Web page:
A multicenter phase II trial of 3-aminopyridine-2-carboxaldehyde thiosemicarbazone (3-AP, Triapine®) and gemcitabine in advanced non-small-cell lung cancer with pharmacokinetic evaluation using peripheral blood mononuclear cells
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Background: We tested the hypothesis that 3-aminopyridine-2-carboxaldehyde thiosemicarbazone (3-AP, Triapine®) may enhance response to re-treatment with gemcitabine by enhancing intracellular uptake of gemcitabine in a phase II study. Method: Patients who had prior exposure to gemcitabine as a first-line treatment of advanced non-small-cell lung cancer (NSCLC) were given weekly infusions of 3-AP and gemcitabine for 3 weeks followed by 1 week of rest, repeated every 28 days. Plasma and peripheral blood mononuclear cells (PBMCs) were collected to evaluate the effect of 3-AP on pharmacokinetics and intracellular uptake of gemcitabine. Result: Twelve patients were treated with a median of two treatment cycles without objective response, hence the study was terminated at interim analysis. Four patients had stable disease and the median time to progression was 3 months (95% confidence interval, CI: 1.7 to 9.1 months). Grade 3 toxicities included neutropenia (two patients), hypoxia (three patients) and dyspnea (one patient). Four patients developed reversible symptomatic methemoglobinemia during 3-AP infusion, with mild to moderately elevated methemoglobin levels that ranged from 7.8 to 17.6% of the total hemoglobin concentration. Limited pharmacokinetic data did not suggest any clinically relevant pharmacological influence of 3-AP on gemcitabine. Conclusion: 3-AP did not enhance clinical response to gemcitabine in this cohort of patients with prior exposure to gemcitabine for advanced NSCLC. Further development of 3-AP in lung cancer is challenged by its potential of causing methemoglobinemia and hypoxia, which could be problematic in patients with compromised pulmonary reserves.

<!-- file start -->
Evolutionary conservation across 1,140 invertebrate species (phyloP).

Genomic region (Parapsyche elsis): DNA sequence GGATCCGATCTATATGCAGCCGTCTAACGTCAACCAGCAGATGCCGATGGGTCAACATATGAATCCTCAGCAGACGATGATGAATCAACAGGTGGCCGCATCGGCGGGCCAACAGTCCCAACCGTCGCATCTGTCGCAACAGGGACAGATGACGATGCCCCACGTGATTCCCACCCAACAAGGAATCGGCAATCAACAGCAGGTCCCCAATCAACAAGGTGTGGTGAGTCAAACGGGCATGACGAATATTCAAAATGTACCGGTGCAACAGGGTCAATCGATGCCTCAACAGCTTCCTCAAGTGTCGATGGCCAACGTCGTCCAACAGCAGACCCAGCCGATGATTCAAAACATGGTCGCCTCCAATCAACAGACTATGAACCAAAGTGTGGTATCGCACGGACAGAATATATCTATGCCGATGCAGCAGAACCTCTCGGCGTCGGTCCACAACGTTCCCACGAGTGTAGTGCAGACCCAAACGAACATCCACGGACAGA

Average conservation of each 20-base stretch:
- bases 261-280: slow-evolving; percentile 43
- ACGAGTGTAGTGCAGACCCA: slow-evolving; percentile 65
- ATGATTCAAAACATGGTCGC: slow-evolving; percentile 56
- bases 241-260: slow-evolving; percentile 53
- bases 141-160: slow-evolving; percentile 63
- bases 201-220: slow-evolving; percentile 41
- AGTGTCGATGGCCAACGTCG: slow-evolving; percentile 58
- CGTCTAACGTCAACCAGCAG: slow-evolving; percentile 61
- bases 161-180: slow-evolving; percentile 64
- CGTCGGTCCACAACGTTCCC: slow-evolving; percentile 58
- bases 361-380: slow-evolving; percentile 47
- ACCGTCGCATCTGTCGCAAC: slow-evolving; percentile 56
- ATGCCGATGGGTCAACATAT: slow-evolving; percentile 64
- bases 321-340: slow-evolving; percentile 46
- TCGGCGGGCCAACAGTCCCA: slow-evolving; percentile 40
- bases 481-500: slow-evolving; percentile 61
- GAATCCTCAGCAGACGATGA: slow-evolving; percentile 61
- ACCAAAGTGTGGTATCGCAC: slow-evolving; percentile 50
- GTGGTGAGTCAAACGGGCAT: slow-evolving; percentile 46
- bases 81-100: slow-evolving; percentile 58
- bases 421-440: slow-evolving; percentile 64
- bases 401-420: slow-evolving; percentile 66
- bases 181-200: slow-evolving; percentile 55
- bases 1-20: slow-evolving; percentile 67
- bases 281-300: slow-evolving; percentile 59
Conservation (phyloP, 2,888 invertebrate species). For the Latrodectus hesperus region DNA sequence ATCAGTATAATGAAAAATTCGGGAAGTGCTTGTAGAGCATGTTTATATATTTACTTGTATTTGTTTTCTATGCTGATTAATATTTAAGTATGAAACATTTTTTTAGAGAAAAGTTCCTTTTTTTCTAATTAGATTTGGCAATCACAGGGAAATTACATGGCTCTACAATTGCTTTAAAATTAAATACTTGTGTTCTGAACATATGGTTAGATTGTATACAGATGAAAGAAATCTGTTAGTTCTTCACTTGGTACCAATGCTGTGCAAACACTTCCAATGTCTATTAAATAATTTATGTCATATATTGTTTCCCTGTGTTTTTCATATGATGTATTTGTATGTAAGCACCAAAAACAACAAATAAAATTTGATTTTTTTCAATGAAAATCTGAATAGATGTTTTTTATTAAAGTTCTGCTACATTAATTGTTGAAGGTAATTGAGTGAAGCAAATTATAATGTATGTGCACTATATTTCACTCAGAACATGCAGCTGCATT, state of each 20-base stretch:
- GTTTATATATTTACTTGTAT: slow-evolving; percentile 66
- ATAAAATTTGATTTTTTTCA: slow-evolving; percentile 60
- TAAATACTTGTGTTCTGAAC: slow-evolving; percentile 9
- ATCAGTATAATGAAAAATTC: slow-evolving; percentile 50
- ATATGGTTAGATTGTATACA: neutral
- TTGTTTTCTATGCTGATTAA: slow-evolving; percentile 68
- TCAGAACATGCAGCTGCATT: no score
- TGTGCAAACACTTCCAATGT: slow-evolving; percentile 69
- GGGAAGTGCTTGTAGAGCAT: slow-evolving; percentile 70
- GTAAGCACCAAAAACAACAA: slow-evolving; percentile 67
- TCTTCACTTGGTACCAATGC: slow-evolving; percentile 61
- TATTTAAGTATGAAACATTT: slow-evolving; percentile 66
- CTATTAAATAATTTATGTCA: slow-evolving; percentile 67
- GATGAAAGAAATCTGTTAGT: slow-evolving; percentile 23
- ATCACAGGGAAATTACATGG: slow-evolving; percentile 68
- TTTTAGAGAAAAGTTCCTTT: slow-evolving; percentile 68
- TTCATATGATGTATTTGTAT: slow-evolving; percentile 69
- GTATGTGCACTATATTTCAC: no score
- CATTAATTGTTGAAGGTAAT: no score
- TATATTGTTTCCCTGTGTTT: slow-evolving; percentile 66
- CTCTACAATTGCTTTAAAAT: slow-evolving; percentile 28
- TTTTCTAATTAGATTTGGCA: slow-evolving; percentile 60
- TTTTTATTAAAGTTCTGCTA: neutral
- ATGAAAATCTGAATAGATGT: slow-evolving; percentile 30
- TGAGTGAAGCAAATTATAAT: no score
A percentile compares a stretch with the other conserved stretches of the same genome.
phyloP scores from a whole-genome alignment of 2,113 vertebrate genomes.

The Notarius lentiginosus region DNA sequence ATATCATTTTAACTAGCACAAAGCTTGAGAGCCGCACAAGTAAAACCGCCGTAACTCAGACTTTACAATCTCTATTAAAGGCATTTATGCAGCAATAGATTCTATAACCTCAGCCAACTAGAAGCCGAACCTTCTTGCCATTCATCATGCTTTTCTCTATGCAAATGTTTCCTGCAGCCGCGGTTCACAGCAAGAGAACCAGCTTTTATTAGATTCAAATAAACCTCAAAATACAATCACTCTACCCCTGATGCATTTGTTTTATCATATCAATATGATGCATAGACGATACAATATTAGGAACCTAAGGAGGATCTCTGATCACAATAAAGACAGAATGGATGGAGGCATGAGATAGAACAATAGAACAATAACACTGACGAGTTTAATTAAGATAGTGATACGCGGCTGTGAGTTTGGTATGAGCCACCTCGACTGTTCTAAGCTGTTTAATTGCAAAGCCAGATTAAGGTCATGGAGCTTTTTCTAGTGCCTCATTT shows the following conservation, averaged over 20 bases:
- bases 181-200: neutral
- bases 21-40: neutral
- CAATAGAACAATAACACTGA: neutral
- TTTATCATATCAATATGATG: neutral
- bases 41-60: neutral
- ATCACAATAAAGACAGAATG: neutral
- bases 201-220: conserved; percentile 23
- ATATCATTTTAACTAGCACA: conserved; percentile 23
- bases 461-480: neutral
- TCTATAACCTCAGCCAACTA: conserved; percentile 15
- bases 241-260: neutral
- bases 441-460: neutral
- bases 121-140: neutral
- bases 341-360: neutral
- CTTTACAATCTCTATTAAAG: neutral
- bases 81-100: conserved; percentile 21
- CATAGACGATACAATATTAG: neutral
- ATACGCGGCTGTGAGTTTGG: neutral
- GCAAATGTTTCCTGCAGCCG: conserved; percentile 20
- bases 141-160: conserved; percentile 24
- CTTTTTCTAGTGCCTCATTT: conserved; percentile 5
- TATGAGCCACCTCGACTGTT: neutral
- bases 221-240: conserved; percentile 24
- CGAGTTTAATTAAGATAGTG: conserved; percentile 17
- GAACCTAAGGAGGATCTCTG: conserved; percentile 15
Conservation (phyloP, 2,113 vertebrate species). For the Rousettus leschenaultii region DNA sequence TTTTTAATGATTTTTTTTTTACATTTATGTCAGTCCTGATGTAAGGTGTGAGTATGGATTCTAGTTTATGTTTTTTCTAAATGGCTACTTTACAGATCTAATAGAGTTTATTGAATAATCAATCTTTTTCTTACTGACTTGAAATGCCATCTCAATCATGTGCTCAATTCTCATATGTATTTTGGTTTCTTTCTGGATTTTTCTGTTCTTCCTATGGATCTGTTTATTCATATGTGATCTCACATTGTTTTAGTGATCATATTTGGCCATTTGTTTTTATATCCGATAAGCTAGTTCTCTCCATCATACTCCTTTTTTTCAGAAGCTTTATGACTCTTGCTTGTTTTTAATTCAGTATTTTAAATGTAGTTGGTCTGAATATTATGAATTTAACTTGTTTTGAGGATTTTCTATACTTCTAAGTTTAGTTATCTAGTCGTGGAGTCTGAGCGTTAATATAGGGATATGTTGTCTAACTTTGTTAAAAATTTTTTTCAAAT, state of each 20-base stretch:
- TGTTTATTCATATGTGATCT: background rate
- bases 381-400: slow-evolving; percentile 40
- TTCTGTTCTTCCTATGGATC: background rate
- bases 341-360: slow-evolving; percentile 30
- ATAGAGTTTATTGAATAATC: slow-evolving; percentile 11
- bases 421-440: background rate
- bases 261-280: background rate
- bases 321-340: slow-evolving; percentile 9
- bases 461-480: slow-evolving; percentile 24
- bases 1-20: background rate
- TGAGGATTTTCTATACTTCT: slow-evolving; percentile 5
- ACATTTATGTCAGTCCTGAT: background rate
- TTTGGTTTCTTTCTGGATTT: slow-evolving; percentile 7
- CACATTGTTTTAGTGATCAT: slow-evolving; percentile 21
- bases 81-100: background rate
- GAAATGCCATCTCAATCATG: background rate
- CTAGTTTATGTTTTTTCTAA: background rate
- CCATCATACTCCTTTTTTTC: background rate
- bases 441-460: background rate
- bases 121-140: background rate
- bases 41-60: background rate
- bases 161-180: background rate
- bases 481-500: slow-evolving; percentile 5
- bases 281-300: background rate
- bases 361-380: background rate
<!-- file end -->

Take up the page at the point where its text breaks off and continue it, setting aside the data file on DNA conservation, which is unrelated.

KeywordsTriapine 3-AP Gemcitabine Non-small-cell lung cancer Methemoglobinemia
This study was sponsored by the National Cancer Institute, Bethesda, USA (NCI protocol #6256).
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